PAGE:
While I absolutely adore contemporary art, the art historian in me loves the shows that look back and examine long-forgotten periods of history. There are two shows in particular that I’m dying to see and both open in February:
Unearthing the Truth: Egypt’s Pagan and Coptic Sculpture at the Brooklyn Museum (February 13–May 10, 2009)
This exhibition presents the Brooklyn Museum’s permanent collection of Late Antique stone sculptures (A.D. 395–642), including several reworked or repainted objects and some that appear to be modern forgeries.
In addition to mythological and Christian motifs, these works include plant and animal designs that were apparently used by both religious groups. Sculpture of this type was little known when it began to appear on the market shortly after World War II, and remained virtually unstudied even into the 1960s and 1970s, when most of the Brooklyn examples were acquired.
For a review of the Brooklyn Museum’s pieces, a curator of Egyptian Art joined the Museum’s objects conservators, and they also consulted outside authorities on Coptic art and on the sources of Egyptian stone; much of that work is still ongoing. This exhibition focuses on the work done so far, and especially on the stylistic characteristics of the works, both ancient and modern.
The Birth of Expressionism: Brücke in Dresden & Berlin, 1905-1913 at the Neue Galerie (February 26-June 29, 2009)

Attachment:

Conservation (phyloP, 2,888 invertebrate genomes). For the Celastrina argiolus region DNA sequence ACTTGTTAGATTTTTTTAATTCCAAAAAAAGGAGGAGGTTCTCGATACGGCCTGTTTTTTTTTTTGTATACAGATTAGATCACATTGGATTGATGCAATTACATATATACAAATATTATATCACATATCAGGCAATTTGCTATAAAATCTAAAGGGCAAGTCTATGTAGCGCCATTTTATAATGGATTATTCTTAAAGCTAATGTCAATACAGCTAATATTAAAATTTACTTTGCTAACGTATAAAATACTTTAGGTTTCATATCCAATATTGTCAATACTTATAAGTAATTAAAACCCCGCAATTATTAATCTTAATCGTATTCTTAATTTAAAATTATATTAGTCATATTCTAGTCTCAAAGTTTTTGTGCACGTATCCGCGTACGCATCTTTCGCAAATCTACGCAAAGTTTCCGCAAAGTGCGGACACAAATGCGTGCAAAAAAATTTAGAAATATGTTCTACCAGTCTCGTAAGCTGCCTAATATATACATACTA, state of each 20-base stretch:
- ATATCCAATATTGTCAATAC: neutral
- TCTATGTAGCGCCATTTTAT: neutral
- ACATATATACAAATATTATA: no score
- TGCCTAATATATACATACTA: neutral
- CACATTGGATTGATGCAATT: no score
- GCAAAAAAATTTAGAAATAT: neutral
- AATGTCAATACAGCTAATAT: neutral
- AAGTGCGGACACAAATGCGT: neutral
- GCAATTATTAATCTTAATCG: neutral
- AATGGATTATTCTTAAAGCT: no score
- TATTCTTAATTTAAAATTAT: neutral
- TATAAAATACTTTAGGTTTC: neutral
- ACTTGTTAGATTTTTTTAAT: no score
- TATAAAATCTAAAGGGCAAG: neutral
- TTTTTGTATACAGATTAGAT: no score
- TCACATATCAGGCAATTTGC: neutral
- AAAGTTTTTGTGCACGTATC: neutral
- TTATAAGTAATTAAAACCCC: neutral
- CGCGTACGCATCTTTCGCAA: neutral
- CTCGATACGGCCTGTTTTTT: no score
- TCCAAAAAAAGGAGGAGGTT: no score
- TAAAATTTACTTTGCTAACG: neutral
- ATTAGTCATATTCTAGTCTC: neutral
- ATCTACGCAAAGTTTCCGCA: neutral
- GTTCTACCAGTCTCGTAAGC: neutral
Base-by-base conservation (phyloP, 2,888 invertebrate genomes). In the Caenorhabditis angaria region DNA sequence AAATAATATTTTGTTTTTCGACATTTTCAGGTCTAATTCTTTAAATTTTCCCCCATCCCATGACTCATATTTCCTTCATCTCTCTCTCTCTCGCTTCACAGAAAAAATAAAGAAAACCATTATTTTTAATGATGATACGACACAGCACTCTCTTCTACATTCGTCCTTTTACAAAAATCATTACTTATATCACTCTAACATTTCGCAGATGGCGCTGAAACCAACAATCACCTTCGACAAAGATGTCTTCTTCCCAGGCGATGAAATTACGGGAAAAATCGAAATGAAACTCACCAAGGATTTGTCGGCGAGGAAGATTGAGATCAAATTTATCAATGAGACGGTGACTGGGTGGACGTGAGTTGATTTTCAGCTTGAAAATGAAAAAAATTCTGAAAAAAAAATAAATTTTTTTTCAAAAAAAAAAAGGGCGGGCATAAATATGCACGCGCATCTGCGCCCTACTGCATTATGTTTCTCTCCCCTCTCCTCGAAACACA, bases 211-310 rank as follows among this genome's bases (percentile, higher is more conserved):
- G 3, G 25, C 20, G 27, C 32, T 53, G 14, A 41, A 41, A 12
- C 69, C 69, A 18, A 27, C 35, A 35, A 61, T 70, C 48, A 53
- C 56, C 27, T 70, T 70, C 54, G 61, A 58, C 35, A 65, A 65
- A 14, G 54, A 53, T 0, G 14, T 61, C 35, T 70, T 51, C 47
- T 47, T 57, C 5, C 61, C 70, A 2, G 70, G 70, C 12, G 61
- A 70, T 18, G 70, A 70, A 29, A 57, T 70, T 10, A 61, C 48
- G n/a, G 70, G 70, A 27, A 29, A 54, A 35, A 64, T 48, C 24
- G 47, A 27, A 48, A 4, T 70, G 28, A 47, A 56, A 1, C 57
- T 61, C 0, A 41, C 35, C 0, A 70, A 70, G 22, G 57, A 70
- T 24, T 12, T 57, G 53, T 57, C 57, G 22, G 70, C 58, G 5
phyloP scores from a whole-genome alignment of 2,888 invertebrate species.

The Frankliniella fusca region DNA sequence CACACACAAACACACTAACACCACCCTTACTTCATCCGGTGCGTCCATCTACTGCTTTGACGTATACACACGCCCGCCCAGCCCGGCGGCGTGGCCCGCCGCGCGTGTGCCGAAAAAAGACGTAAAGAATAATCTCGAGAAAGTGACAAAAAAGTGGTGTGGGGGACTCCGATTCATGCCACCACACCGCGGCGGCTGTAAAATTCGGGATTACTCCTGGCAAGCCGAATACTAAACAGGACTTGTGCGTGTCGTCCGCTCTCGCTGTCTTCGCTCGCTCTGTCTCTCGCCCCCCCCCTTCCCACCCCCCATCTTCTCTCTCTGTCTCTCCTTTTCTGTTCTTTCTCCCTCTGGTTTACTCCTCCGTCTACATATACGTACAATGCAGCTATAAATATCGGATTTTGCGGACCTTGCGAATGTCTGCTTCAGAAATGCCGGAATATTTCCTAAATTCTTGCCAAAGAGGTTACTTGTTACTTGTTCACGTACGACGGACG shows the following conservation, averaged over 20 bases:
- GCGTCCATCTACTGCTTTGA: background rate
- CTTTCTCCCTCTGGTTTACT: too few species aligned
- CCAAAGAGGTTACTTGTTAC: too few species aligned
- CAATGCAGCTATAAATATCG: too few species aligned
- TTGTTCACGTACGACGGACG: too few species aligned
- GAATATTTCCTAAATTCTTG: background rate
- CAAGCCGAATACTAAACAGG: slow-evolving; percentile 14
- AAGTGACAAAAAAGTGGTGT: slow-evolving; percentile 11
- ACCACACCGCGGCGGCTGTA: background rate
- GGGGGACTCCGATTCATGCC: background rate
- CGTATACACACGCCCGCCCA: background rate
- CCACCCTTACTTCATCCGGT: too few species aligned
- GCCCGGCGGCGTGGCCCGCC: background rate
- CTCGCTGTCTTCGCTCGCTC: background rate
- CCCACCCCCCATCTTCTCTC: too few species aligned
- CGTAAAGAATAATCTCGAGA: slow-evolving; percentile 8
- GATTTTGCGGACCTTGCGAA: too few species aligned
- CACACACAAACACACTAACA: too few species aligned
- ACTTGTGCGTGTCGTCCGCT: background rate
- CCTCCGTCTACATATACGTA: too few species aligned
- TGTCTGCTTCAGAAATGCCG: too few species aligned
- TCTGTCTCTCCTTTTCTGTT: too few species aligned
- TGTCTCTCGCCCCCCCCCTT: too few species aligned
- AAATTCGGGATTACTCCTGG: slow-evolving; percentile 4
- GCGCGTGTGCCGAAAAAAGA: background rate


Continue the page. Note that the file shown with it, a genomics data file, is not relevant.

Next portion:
Anyone who directly and genuinely renders what drives him to create is one of us, proclaimed the manifesto of Die Brücke (The Bridge), a close-knit group of artists who first met in Dresden in 1905. Its founding members were four Jugendstil architecture students: Fritz Bleyl, Erich Heckel, Karl Schmidt-Rottluff and Ernst Ludwig Kirchner.
Eschewing the contemporary academic styles and subjects, these four artists instead looked to their German art heritage to make “a bridge” with the past, favoring such artists as Albrecht Dürer, Matthias Grünewald and Lucas Cranach the Elder. They also drew on Fauvist and Primitivist art in their quest for unhindered expression and, with this combination of resources, propelled German art into the twentieth century.
In works by Die Brücke, color diverged from nature and became a record of emotion; forms were radically simplified, or exaggerated and distorted; bohemian subject matter argued for a Socialist politics. Their nudes, landscapes and urban scenes–featuring depictions of dances, cabarets, cafés and the sorts of street encounters that were typical of Berlin in the years after 1911–are among the greatest works produced by early-twentieth-century artists.
The exhibition will fill the whole mansion museum and include important paintings, sculptures and prints by Heckel, Kirchner, Otto Mueller, Emil Nolde, Max Pechstein and Karl Schmidt-Rottluff. (mostly via)